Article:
Here's my post for the APLS blog Carnival. APLS are 'affluent people living sustainably.' Everyone's thoughts should be posted by August 15th. If you're an APLS or even think you could be or wonder if you're a Macintosh, Gala or Jonagold, then check us out.
The inaugural topic was:
What does sustainability mean to you?
I started down the Leafy Green Road by having Depression-era parents. Don’t buy what you don’t need, pay cash, eat at home, sew your own clothes and use the library. I guess that’s the underpinning of my sustainable values.
Then I went off to UCLA and got a degree in political science and promptly put it in my back pocket. I worked instead in retailing, moved on to the entertainment industry, a little bit of journalism and ultimately into public relations, which I think of as a combo of everything.
Along the way I grafted some religious/spiritual branches onto myself. I learned about Tikkun Olam, a Jewish value for repairing the world. You start and don’t worry about getting it done. This relieved me of my tendency for perfectionism. Just do it. Plus most synagogues have some kind of social action/political action committee. Whoa, finally a way to use my college degree for something more than a plaque on the wall of my office. I think we’re onto something.
Then I had kids. I made the oldest watch the 1992 Democratic convention with me. I pointed out the states on a placemat decorated with a USA map during the roll call vote. Well, I did that for a few minutes. I was enjoying myself, but the 3 year old wasn’t impressed.
Having kids made me concerned about our future because they were going to live in more of it than me. Then softball and piano lessons and Hebrew School schlepping got in the way. Some years my ‘save the world’ efforts didn’t get any further than mailing a check to the Red Cross anytime there was an earthquake somewhere in the world. I live in SoCal; I know from earthquakes. I was stockpiling good karma.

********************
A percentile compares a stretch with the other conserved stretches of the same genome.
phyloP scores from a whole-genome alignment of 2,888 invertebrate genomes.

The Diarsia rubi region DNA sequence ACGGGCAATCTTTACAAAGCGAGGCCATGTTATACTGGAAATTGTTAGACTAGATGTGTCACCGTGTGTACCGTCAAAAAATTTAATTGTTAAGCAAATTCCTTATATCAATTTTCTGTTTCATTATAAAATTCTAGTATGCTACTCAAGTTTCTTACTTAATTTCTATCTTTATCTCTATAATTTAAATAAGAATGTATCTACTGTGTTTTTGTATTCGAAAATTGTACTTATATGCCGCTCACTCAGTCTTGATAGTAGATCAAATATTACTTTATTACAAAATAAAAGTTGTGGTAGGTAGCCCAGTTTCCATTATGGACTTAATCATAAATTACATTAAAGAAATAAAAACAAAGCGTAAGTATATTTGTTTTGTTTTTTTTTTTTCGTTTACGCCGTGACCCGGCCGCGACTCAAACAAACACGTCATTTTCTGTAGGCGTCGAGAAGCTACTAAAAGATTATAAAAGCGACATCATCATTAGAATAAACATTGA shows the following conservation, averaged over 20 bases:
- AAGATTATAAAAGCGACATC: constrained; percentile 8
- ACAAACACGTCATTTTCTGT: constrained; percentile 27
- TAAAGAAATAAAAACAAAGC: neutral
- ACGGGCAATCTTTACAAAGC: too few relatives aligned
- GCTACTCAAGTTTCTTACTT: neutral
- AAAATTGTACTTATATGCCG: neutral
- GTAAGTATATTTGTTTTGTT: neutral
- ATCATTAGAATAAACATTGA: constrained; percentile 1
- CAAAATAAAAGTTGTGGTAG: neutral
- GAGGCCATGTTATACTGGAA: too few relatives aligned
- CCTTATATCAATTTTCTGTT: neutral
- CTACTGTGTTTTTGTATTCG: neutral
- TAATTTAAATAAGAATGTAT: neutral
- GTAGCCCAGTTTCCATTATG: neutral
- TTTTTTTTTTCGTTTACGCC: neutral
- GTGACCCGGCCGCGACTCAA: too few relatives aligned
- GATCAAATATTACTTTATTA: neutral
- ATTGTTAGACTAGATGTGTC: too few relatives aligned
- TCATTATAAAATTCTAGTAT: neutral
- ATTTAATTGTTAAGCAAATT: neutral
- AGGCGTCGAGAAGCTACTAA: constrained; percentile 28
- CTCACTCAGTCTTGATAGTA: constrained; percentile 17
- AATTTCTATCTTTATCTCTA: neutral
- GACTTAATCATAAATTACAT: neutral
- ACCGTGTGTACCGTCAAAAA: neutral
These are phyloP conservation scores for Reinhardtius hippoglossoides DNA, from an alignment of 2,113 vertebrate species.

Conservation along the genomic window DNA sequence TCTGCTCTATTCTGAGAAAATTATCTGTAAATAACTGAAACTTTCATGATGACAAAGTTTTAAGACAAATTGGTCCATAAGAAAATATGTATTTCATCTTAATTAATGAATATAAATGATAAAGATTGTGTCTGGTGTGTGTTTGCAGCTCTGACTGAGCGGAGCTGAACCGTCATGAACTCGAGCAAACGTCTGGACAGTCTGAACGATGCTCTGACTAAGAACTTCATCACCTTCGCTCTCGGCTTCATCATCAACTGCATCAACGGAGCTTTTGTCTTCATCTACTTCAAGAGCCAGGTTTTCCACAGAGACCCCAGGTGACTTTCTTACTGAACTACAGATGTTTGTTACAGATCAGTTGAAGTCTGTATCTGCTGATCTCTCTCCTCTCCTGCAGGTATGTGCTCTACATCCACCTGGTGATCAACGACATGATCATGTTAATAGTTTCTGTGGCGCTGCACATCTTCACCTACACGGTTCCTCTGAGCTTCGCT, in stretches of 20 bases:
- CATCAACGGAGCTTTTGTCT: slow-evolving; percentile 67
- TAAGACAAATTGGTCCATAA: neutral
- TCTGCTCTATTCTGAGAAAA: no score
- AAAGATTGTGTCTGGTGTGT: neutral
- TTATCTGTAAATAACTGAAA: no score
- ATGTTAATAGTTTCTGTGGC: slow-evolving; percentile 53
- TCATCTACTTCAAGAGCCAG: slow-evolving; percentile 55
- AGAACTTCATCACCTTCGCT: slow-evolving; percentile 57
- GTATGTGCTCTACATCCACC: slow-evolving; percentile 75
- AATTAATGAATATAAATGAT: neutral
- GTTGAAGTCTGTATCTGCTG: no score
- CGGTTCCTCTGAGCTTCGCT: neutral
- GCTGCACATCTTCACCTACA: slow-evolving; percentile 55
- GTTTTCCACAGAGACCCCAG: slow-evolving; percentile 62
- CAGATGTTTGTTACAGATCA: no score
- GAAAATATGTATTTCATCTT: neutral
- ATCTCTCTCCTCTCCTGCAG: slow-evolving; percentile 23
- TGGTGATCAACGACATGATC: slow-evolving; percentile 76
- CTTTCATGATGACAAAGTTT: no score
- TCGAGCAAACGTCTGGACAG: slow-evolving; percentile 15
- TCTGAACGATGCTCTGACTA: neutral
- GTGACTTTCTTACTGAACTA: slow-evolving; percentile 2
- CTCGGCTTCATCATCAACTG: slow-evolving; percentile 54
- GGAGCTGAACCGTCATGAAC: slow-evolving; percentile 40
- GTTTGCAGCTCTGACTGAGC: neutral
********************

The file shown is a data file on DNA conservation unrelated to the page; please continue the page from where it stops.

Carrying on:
Then the kids got older and learned to drive themselves to the mall. One was headed to college soon and I knew there’d be very few family dinners left to share on a regular basis. And I was tired of eating mediocre food - mine - so I took cooking classes. And began reading about Slow Food and sustainable agriculture.
I was amazed that our food supply sucked. I’d experienced terrible peaches years ago but figured we were just shipping the good stuff out of state. Then I ate some really bad packaged mystery rice meals and realized something was wrong with this picture. That was the last straw, well, the entire Bush administration was the ongoing last straw but woman cannot live by anger alone.
Now one kid’s in college and the other is in 11th grade and I have more time for me. I’ve pulled that poli sci degree out of my back pocket. I’ve also cut down on paper towels, planted a small container garden, bake bread, visit farmers’ markets, turn off the lights, sweat a lot (almost no AC this summer but The Big Heat Looms, I’m sure), hang the clothes outside to dry when not pressed for clean underwear, recycle the junk mail and all office paper and read, read, read as much as I can about The Issues. Composting is in the future but I need to get other systems in place first – i.e. – husband on board.
So how do I feel on my journey? Well, green is actually my favorite color. But more than that, I feel integrated at last. My economic, political, social and social spiritual values are valued again. I’m living the talk as I walk the walk on the Leafy Green Road. Where am I headed? Not sure but it should be a heck of a journey. Pack a lunch and join me.